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October 27, 2011
Stanford Center for Internet and Society

Ian Kerr
John O. McGinnis
Lawrence B. Solum
Mary-Anne Williams

Ryan Calo

In the summer of 1956, several key figures in what would become known as the field of “artificial intelligence” met at Dartmouth College to brainstorm about the future of the synthetic mind. Artificial intelligence, broadly defined, has since become a part of everyday life. Although we are still waiting on promises of “strong AI” capable of approximating human thought, the widespread use of artificial intelligence has the potential to reshape medicine, finance, war, and other important aspects of society. The Center for Internet and Society, along with the Stanford Law and Technology Association (SLATA), and the Stanford Technology Law Review (STLR) bring together four scholars who have begun to examine the near term, short term, and long term ramifications of artificial intelligence for law and society. This panel follows up on our Legal Challenges in an Age of Robotics panel from November 2009.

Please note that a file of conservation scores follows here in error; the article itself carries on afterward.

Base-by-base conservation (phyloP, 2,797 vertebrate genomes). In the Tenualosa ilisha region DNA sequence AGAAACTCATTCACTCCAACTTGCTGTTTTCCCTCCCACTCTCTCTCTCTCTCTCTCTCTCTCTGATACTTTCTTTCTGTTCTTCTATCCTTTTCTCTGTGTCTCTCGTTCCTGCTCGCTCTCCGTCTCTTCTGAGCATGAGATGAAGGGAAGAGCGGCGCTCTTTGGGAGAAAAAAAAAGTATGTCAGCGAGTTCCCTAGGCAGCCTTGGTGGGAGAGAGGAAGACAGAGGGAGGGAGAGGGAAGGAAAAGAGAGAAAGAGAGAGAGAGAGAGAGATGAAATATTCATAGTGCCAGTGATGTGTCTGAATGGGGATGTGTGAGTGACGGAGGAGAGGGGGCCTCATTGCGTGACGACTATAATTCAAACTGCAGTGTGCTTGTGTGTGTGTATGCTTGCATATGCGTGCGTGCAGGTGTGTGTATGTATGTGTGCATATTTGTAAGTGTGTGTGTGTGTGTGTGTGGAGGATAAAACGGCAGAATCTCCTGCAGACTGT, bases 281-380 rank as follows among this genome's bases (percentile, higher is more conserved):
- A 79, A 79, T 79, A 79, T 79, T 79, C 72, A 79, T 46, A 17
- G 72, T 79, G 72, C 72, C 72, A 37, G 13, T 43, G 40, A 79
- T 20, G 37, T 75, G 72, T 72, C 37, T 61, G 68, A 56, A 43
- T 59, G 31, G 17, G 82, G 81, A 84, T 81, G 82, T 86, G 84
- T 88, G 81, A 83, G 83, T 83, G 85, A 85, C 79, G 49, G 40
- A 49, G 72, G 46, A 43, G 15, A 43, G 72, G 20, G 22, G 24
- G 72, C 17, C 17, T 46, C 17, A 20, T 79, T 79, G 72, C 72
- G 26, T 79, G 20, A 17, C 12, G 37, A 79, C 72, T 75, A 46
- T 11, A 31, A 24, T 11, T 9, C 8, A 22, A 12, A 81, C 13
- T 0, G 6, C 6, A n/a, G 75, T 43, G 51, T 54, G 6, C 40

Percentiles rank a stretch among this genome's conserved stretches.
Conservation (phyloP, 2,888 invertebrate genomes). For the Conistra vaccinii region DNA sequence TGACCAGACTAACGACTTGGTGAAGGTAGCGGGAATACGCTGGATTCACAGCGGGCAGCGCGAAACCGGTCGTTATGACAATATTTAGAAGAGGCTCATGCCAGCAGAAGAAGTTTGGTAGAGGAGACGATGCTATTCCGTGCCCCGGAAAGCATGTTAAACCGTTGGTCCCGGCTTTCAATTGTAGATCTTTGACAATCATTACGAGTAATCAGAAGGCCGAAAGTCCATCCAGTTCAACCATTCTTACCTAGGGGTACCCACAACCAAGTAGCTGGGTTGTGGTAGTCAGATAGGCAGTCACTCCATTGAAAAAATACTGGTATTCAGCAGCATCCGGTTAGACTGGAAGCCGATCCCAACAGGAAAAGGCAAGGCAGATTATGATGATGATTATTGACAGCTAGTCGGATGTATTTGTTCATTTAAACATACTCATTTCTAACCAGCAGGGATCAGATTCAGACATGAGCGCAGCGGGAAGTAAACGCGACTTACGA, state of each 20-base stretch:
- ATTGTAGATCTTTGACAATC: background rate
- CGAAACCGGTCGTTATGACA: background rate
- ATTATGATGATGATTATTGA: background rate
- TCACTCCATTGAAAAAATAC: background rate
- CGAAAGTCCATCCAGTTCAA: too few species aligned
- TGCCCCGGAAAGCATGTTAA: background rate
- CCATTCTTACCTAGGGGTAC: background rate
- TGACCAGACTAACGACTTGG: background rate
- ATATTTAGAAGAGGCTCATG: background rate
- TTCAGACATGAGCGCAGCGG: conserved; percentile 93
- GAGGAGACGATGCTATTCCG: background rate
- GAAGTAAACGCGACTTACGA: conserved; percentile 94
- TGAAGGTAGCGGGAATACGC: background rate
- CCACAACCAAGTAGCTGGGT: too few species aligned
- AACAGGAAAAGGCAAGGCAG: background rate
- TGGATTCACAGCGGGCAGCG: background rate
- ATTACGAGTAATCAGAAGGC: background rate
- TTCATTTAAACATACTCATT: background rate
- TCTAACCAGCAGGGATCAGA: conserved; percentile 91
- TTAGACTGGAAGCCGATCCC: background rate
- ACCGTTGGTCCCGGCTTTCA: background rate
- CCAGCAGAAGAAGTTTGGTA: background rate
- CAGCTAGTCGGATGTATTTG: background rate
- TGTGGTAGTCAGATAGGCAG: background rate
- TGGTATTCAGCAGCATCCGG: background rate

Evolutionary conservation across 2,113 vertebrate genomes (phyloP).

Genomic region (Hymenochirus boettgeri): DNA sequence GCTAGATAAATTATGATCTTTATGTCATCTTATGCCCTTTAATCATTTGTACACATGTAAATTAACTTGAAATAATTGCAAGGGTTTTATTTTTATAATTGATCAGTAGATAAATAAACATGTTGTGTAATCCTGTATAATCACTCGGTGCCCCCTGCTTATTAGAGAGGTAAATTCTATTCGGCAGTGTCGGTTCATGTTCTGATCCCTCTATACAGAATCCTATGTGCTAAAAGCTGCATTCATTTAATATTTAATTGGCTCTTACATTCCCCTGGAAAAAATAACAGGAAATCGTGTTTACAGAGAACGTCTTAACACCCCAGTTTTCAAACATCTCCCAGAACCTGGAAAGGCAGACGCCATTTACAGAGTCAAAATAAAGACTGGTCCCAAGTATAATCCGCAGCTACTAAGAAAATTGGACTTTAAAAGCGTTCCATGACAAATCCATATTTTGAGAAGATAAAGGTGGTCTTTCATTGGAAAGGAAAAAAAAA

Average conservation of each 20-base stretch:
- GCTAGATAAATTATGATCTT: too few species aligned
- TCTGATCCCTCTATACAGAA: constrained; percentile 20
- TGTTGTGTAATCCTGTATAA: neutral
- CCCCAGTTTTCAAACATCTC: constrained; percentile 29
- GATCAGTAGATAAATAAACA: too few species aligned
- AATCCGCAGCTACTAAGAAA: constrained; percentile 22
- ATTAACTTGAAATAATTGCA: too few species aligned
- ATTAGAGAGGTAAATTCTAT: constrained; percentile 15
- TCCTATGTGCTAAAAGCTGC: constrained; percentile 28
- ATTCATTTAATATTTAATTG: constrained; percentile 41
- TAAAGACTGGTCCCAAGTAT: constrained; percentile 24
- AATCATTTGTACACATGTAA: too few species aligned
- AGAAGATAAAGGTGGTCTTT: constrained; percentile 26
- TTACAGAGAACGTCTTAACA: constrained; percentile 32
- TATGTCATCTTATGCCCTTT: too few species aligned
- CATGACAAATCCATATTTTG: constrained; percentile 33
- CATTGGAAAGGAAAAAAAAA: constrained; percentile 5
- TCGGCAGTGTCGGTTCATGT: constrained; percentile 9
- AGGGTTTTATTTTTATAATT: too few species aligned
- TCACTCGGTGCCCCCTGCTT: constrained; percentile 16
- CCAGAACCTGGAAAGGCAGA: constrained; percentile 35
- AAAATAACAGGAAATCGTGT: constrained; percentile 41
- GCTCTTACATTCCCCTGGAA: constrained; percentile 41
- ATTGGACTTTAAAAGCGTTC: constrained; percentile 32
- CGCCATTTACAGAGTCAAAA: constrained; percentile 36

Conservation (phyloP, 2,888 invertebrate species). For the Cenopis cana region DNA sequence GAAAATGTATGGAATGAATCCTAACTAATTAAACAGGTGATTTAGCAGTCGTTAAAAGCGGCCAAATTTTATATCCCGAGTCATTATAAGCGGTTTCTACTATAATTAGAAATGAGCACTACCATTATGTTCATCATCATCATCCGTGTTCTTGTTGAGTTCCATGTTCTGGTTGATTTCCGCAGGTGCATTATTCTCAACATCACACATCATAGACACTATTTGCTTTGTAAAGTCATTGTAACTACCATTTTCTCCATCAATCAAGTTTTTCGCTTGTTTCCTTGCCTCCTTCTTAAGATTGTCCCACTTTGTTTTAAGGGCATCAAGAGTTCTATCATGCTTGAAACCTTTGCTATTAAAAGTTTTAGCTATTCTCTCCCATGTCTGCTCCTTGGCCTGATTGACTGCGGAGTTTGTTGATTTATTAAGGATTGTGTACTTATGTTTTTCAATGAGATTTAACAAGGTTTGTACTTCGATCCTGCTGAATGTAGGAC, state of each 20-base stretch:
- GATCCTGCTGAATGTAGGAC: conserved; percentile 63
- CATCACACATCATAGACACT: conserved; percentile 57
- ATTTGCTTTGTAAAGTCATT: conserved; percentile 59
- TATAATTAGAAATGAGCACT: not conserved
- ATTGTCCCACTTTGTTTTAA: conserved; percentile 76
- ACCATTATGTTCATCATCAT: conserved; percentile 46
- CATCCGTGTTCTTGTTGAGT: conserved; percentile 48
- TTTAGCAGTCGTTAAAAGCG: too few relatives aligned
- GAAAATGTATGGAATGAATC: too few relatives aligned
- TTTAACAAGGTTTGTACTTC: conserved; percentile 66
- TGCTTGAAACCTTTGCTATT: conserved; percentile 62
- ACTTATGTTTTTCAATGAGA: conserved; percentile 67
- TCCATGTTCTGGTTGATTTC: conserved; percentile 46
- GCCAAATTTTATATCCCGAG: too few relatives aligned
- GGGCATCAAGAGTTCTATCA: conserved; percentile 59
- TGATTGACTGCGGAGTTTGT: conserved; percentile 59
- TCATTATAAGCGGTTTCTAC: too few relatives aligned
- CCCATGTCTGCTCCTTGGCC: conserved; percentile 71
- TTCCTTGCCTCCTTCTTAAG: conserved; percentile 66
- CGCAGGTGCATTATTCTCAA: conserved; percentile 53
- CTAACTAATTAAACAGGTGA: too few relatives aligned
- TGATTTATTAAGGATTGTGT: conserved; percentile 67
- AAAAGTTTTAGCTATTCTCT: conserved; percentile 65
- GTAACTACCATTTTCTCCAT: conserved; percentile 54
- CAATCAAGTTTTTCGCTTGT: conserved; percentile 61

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Sollard Surman says:

The law of course is about equilibrating rights and supporting ideas and people who are less represented. Whether we consider AI in that precarious place or ourselves is a very good fulcrum of engagement with AI and Society.

Igor Gabrielan says:

I started to do a site PRAI – Portal of Robotics and Artificial Intelligence

Nkosi Sibanda says:

AI + law…hmmm… yeah! I could see that working! robots doing law yeah thats the true future of this world!!

Nkosi Sibanda says:

nooooodude are you crazy? law wont get you anywhere, do computer science + AI like me and be part of the future :)))), do law and you'll get bored!!!

Astro Boomboy says:

This is so great!

NUGNESS123 says:

YES, this is exactly what I want to get into!

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